Patent Absurdity – A Possible Cure
Over the last decade, a number of absurd patents have been granted for software. Now there may be a cure for that problem less draconian than banning software patents altogether. This post describes the problem, the possible cure, and a live test of the cure with prior art being filed by yours truly in a pending patent application case.
The price paid by legitimate developers in defending against “patent trolls” (companies with no obvious business purpose other than to extort settlements for dubious patent claims) is high even when they prevail in court; even higher when a non-technical jury makes an improper award (happens way too often). Dubious patents are also used by incumbents to stifle disruptive innovation (see almost every telco v. Vonage).
Often the techniques for which the patent is claimed is ridiculously obvious; in other cases it is well-known and in use at the time the patent is filed. The problem is that the patent examiners are often not familiar enough with the field to detect either case. The patents are granted years after they are filed; they are enforced years after that. And, by that time, it is very difficult to identify the prior art which would invalidate the patent.
The US Patent and Trademark Office (USPTO) is doing a test with New York Law School of a public peer review process of some 250 pending patent applications in computer architecture, software, and information security. The public is invited to comment on these pending patents at http://peertopatent.org/. Those seeking patents can also get an expedited review by voluntarily submitting their patents for peer review.
Brad Feld blogged that there were eleven days left (now nine) to comment on an application for a patent on what sounds suspiciously like the ubiquitous progress bar which lengthy applications display. (This patent was filed by Nicholas Kovacs of IBM; IBM is a sponsor of PeerTo Patent.) Here’s the abstract:
“A method for readjusting and interpolating a progress of an execution of multi-step program by a computing device involves a computation of a cumulative point baseline for each step of the multi-step program based on a completion time baseline for each step of the multi-step program, and a regulation of a progress indicator based on the cumulative point baseline and a completion time of each step of the multi-step program as executed by the computing device. The multi-program is an application program or operating program executable in steps by any type of computing device. The progress indicator can have any form, particularly the form of a progress bar.”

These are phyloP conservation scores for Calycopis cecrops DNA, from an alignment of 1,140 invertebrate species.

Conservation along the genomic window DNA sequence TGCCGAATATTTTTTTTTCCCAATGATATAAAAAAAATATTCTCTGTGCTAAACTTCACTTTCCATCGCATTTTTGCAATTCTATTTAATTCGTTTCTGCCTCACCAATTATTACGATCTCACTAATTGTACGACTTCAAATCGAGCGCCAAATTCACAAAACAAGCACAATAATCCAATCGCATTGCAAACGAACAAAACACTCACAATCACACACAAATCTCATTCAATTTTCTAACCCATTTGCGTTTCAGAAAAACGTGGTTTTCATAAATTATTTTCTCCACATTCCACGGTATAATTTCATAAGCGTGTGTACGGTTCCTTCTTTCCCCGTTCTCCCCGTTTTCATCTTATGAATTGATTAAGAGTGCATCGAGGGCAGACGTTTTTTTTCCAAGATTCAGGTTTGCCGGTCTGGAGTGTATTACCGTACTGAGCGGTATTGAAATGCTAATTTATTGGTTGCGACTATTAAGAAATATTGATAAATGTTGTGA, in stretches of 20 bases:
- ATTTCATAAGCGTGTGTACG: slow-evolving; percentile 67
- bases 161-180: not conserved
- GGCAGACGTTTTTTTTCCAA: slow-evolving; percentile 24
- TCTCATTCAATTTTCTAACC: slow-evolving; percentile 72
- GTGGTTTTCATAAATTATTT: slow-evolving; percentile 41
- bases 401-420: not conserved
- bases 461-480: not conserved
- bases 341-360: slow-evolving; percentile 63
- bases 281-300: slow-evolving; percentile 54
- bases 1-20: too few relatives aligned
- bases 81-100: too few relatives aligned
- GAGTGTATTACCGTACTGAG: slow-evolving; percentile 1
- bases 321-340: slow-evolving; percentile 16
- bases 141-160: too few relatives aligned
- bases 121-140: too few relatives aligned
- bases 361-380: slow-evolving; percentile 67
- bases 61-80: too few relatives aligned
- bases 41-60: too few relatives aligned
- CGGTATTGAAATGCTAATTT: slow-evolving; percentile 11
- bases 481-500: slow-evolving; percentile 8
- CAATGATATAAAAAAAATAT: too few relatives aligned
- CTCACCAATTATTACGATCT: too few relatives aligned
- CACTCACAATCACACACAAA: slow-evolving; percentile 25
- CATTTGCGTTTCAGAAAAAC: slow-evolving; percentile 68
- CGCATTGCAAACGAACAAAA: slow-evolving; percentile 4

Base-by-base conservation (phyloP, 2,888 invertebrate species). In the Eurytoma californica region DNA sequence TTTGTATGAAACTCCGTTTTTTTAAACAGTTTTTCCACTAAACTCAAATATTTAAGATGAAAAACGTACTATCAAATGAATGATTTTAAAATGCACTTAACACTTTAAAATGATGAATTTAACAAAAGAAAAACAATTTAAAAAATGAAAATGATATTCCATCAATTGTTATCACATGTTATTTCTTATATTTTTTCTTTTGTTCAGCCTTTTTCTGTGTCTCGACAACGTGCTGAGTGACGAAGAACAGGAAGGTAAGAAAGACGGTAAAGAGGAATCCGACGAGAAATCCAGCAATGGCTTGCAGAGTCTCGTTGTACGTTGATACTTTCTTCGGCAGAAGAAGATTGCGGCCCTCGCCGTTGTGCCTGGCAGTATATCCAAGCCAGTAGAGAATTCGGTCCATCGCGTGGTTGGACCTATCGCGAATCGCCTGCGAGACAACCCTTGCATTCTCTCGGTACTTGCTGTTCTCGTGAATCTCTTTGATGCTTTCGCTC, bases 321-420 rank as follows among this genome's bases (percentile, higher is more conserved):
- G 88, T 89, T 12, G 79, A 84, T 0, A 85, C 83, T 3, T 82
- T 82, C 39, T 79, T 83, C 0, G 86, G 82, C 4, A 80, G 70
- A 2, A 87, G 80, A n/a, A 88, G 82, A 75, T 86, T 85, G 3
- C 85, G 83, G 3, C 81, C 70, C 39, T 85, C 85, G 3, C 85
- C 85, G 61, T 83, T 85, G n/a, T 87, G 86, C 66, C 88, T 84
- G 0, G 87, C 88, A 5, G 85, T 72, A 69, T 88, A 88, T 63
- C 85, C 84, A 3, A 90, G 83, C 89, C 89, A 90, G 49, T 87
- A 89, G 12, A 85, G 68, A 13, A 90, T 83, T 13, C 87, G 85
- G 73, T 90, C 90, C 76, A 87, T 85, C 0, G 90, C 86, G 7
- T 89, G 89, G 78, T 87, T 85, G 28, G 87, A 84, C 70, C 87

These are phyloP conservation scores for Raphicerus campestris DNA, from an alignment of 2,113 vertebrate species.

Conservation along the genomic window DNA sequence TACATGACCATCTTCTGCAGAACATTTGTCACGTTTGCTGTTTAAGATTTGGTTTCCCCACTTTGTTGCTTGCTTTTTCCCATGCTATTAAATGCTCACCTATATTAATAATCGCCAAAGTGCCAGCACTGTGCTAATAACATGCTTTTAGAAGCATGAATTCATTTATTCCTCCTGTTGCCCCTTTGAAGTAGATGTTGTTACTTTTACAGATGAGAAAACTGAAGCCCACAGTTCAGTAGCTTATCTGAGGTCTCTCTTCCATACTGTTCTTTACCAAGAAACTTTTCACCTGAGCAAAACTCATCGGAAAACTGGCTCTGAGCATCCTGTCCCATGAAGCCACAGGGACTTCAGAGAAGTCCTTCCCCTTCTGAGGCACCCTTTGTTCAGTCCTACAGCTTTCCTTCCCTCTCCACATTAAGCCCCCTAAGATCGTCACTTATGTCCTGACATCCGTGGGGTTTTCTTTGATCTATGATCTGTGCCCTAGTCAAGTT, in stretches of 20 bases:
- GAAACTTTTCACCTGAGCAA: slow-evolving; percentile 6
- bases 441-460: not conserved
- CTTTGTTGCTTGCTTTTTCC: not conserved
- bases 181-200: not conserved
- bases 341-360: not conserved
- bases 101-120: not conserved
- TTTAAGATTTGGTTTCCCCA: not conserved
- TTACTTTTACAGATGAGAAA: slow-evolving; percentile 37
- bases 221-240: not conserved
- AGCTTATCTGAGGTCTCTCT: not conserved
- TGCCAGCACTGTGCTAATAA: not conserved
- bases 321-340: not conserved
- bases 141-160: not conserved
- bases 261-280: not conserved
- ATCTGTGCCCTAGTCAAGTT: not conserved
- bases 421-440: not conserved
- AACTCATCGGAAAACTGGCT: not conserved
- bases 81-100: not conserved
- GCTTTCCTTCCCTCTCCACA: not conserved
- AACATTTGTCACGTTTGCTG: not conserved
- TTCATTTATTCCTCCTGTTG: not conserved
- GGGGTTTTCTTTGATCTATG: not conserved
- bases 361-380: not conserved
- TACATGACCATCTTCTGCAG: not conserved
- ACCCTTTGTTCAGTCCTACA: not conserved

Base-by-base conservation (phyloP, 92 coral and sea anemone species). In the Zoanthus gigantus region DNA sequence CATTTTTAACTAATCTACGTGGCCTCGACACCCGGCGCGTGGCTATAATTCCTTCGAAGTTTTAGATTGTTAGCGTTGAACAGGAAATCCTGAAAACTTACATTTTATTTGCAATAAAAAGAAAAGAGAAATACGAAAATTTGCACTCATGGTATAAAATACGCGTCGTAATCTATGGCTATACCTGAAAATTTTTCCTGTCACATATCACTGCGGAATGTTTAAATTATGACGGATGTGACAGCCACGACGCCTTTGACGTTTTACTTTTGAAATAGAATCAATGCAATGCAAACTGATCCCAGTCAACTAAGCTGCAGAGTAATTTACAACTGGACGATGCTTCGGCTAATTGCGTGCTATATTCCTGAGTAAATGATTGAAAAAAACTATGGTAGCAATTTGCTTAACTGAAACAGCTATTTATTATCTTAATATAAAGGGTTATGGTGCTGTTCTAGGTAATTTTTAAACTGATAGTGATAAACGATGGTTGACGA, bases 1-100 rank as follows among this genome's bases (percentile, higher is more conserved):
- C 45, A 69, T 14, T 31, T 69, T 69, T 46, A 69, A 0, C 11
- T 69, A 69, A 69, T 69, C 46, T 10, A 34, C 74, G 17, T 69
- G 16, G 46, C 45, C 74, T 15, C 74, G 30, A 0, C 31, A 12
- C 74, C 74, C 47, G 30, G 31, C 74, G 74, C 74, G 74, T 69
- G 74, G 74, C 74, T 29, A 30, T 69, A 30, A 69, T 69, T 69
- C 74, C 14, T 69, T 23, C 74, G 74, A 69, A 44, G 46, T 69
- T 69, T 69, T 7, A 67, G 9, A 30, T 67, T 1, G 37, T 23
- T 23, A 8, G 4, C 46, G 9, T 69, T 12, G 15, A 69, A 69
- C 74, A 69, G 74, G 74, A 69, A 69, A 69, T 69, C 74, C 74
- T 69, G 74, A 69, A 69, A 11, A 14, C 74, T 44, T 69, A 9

Brad challenged those who’ve actually written such code to take action.
Well, back in 1987 I wrote a program called Desktop Express which was published by Dow Jones Software and which was an interface to MCI Mail. At 1200 or 2400 baud downloading mail was a slow process so the program tracked progress to let the users know something was going on. Fortunately, I still have the program and manuals. Would have to go to a museum to find an original Mac to run it on but the manual has a relevant screen shot.
Certainly fits all the elements of the abstract. However, when you contest a patent, you contest specific items called “claims”, not the abstract. You have to demonstrate that the prior art covers each aspect of a claim in order to invalidate that particular claim. Often in a patent review or a patent suit, some more specific claims will stand while general ones will be invalidated. Turns out (in my opinion) that Desktop Express in prior art for five of the twenty claims in this patent application so that’s what I filed.
It looks like the Windows Installer is prior art for at least two more claims relating to use of the “methods” by a program installer and to display as a progress bar.
I didn’t file this as prior art because I can’t vouch for the code in the Installer as I can for Desktop Express; maybe someone else will. You are free to file your own prior art and/or to comment on the quality of the prior art submitted here.
I hope this experiment works but I’m skeptical unless and until the USPTO requires this process for at least all software patents. It’s hard work to match prior art to a claim with the specificity rightly required. People aren’t going to do this, I’m afraid, unless they have a stake in the outcome – ie. don’t want to be attacked under a frivolous patent. The application here has attracted lots of comments, some of which claim prior art or knowledge of the existence of prior art; but, so far no one but me has bothered to actually file the prior art.
If all software patents have to go through this process, than perhaps all developers will track relevant filings and those acting out of healthy self-interest will police the system. I hope so.
I am listed as the inventor on several software patents myself. I have also earned significant consulting income helping to find prior art for patent defenses. And, when I was head of ITXC, we wasted lots of time and money fighting a frivolous claim – we won the case but it cost us plenty. The temptation to settle is always high.